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Forum topic by ABwood posted 11-12-2019 11:30 PM 434 views 0 times favorited 5 replies Add to Favorites Watch
View ABwood's profile


21 posts in 225 days

11-12-2019 11:30 PM

Hey all,

I’ve heard all the horror stories about working Sweetgum. But I’ve also heard the success stories and how nice it looks for some furniture. So of course I had to try it out for myself.

I got 2 slabs that I worked and joined to make a 72” entertainment center/table. I’m using the Sweetgum for the top, and red oak for the sides and cabinet doors.

My guy doesn’t have anymore Sweetgum, so I need to use something else for the bottom. I planned on using Watco dark walnut for the oak, and maybe something darker for the Sweetgum, like an Ebony, to contrast.

My question is, what affordable wood would be good for the bottom that will stain similar to the Sweetgum? I was thinking maybe Poplar, since most of the bottom will be hidden by the cabinets. My main concern is that the top and bottom match as close as possible.


5 replies so far

View FirehouseWoodworking's profile


756 posts in 3839 days

#1 posted 11-13-2019 04:22 AM

Yup. I’d go with poplar. Cheers!

-- Dave; Lansing, Kansas

View Aj2's profile


2574 posts in 2364 days

#2 posted 11-13-2019 05:08 AM

I like the the smoky look sweet gum has.

-- Aj

View therealSteveN's profile


4348 posts in 1140 days

#3 posted 11-13-2019 06:58 AM

If you come off stain, and instead use dye, you can make any color you can think of. Poplar is good at taking color, it’s problem with color is blotch, definitely use a grain sealer.

I like Gum too, I hear folks on here talk about Alder, meaning it looks like anything. They evidently haven’t been around much Gum, it really does look like everything.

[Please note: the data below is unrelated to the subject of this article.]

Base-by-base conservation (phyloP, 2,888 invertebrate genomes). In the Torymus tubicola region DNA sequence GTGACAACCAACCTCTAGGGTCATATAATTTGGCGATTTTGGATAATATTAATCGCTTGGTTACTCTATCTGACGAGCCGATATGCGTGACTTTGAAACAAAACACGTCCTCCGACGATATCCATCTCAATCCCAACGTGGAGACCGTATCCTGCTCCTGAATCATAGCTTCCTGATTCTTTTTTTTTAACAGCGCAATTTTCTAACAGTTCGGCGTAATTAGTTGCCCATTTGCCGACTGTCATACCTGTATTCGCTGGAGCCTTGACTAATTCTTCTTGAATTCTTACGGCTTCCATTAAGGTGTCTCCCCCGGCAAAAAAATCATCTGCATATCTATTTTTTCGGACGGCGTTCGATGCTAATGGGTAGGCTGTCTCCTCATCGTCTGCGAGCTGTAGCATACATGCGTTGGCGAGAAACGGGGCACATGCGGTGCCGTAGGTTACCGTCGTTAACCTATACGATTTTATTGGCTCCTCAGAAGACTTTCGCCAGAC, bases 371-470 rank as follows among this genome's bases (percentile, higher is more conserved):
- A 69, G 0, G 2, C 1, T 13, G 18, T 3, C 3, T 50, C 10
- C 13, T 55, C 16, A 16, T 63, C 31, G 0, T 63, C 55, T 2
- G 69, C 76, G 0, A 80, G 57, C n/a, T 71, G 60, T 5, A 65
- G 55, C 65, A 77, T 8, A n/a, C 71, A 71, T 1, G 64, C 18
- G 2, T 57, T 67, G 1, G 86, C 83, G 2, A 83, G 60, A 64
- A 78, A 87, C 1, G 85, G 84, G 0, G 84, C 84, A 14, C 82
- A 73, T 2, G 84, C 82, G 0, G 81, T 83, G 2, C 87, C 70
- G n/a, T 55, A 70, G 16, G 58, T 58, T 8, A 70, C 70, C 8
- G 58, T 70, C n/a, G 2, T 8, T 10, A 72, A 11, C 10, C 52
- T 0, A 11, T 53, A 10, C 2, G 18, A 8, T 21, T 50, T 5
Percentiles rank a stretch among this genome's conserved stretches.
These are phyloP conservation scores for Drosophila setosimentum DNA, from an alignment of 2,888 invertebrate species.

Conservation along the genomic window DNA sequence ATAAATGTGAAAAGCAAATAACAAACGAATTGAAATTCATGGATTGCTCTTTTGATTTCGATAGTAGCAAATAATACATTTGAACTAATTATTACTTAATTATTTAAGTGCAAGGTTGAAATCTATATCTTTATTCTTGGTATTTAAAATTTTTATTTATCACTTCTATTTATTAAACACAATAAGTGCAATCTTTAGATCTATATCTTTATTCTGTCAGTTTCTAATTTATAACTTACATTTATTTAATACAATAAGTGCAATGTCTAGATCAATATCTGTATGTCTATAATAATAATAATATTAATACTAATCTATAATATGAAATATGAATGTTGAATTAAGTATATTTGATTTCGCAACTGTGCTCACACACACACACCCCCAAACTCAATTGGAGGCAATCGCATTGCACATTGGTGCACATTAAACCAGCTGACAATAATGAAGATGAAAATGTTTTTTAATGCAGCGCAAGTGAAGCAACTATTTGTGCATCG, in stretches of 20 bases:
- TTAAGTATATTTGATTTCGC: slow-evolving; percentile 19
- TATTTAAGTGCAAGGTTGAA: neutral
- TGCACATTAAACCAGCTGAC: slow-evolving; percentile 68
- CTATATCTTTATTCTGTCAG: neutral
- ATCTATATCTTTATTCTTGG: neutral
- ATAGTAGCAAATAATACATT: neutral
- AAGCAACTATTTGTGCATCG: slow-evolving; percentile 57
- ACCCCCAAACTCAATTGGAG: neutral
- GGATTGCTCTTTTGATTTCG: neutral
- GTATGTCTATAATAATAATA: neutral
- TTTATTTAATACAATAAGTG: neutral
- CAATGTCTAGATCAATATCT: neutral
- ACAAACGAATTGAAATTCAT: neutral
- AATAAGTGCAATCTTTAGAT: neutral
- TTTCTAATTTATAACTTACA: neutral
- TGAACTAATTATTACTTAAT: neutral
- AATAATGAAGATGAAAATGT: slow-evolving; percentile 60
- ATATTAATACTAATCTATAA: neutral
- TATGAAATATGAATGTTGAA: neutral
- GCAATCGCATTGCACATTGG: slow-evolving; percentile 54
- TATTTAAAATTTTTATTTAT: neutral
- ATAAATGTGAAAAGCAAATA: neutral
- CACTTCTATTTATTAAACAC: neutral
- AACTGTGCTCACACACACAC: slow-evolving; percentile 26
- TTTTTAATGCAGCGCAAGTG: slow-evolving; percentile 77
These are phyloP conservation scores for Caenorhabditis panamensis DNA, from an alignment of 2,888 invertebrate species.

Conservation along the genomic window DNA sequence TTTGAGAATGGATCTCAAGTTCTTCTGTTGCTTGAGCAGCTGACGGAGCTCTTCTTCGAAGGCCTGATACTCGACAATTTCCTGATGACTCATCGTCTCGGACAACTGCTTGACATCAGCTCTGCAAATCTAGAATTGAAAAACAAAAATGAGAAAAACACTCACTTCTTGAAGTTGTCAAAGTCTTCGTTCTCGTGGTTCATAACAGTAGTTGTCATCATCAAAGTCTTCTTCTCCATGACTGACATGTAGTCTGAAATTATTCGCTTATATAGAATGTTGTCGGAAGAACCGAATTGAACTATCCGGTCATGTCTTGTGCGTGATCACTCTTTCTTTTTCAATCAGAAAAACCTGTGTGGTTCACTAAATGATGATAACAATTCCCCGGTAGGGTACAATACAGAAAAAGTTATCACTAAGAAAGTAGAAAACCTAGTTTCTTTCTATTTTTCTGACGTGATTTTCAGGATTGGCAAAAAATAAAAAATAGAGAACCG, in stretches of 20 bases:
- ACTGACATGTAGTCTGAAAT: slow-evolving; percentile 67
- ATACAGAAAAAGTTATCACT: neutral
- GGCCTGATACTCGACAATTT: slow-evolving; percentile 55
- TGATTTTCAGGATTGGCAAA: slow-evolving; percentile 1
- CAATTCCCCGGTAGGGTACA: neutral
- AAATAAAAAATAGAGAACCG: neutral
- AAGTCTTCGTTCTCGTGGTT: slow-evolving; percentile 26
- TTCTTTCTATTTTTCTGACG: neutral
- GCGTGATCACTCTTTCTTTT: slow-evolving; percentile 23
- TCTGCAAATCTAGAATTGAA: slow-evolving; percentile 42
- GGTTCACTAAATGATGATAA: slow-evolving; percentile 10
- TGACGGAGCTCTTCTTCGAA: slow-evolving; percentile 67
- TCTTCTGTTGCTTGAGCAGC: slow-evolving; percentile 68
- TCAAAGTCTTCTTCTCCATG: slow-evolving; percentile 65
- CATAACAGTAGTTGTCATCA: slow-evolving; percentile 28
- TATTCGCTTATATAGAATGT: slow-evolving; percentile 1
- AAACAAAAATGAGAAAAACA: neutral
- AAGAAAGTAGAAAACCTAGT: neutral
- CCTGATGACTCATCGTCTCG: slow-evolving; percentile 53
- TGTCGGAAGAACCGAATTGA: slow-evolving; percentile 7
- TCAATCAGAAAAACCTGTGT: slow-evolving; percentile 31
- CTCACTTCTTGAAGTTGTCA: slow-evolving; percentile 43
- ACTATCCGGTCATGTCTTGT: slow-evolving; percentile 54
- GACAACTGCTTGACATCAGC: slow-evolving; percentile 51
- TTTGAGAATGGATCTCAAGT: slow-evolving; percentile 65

-- Think safe, be safe

View ibewjon's profile


1080 posts in 3359 days

#4 posted 11-13-2019 10:21 AM

The gum I have seen with a clear finish is beautiful. I think dark stain would be an insult to mother nature. I think ebony stain will hide the grain. But it is your project.

View Bill_Steele's profile


606 posts in 2298 days

#5 posted 11-15-2019 03:19 PM

It’s possible that you can match the color of the stain and/or the grain with another species of wood. If so—perfect—but….if the match is off it may be obvious or even distracting. You should definitely test the color of the stain with a test piece.

Another option may be to make the bottom a totally different color. Perhaps with paint or a dye (as therealSteveN suggested). Maybe the contrast will add some interest. This approach will make color matching unnecessary and may reduce grain matching needs.

A dye can add some interest and will not cover up the grain like paint. Here are some drawer fronts I dyed. Once I add a little oil and poly it darkens the color a little, but you can still see the grain. The dye goes into the wood rather than sitting on top of it.

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